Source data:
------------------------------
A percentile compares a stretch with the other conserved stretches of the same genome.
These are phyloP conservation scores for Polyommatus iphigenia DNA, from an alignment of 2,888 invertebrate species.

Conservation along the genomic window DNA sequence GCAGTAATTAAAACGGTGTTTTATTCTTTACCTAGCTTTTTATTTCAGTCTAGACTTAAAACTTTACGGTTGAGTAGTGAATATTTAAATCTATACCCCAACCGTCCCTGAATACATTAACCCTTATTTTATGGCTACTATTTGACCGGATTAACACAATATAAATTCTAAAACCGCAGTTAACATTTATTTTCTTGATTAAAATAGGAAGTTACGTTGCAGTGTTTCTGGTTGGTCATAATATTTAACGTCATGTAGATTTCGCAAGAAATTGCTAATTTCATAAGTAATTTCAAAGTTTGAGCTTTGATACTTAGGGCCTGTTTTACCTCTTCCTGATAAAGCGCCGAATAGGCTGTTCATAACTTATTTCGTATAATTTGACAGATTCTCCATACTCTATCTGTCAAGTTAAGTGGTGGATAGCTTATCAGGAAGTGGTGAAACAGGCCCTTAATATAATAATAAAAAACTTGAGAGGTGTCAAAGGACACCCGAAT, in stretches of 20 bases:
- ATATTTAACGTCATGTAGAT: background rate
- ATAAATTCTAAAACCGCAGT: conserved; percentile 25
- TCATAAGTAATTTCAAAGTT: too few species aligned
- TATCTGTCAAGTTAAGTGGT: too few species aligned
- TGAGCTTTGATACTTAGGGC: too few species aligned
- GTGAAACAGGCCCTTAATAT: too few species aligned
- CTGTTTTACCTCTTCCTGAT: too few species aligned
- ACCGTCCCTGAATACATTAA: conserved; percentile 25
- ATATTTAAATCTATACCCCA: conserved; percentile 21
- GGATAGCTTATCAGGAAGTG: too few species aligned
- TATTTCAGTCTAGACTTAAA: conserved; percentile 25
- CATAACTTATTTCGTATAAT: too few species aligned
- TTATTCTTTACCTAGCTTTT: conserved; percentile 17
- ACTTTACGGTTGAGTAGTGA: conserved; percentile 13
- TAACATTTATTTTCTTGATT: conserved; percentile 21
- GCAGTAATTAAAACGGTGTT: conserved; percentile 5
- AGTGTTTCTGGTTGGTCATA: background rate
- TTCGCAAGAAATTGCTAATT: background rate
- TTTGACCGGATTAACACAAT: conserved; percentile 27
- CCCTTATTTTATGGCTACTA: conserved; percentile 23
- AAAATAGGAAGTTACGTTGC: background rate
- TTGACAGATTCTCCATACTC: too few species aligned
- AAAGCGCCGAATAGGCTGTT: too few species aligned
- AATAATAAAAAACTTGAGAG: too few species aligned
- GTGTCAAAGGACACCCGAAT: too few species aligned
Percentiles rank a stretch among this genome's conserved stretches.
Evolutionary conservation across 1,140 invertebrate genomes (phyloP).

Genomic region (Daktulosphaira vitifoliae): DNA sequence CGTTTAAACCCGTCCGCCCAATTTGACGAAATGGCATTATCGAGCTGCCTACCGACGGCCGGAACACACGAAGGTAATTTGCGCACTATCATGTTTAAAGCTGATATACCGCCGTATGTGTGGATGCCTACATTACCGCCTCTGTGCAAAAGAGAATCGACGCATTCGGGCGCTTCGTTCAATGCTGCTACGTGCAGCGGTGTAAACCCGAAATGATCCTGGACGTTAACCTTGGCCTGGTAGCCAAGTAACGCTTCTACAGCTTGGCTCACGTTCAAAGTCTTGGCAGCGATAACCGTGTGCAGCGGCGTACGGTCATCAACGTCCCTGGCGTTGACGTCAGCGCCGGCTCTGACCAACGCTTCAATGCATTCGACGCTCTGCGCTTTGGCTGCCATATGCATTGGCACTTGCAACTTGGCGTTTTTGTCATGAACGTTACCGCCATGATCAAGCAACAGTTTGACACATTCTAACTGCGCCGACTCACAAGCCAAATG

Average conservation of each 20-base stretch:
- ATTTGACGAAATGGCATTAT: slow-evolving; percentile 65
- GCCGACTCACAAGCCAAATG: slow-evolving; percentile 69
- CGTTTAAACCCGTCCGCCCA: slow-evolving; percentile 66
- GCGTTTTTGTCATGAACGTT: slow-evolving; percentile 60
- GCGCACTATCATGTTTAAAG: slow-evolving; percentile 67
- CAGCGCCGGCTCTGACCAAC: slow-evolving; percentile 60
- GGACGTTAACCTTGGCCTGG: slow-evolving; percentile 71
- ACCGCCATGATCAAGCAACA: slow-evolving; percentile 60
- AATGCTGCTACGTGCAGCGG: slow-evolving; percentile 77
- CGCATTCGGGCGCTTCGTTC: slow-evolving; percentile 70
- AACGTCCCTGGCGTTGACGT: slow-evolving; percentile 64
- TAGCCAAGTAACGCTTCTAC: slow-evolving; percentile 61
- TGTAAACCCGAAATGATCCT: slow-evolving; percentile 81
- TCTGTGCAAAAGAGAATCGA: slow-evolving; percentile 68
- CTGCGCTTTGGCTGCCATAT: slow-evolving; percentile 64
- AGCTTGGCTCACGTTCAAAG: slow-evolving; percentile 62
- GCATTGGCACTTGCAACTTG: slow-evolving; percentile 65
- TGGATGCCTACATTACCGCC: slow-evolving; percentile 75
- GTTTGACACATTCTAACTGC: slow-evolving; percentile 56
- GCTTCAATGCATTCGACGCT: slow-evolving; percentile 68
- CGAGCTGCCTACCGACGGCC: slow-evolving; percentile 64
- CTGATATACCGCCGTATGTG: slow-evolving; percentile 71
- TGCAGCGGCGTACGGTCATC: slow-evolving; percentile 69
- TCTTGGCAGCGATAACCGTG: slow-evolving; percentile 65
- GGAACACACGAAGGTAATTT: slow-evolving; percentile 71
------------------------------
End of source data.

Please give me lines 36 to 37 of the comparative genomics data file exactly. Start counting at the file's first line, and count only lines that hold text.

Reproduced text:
- GCGTTTTTGTCATGAACGTT: slow-evolving; percentile 60
- GCGCACTATCATGTTTAAAG: slow-evolving; percentile 67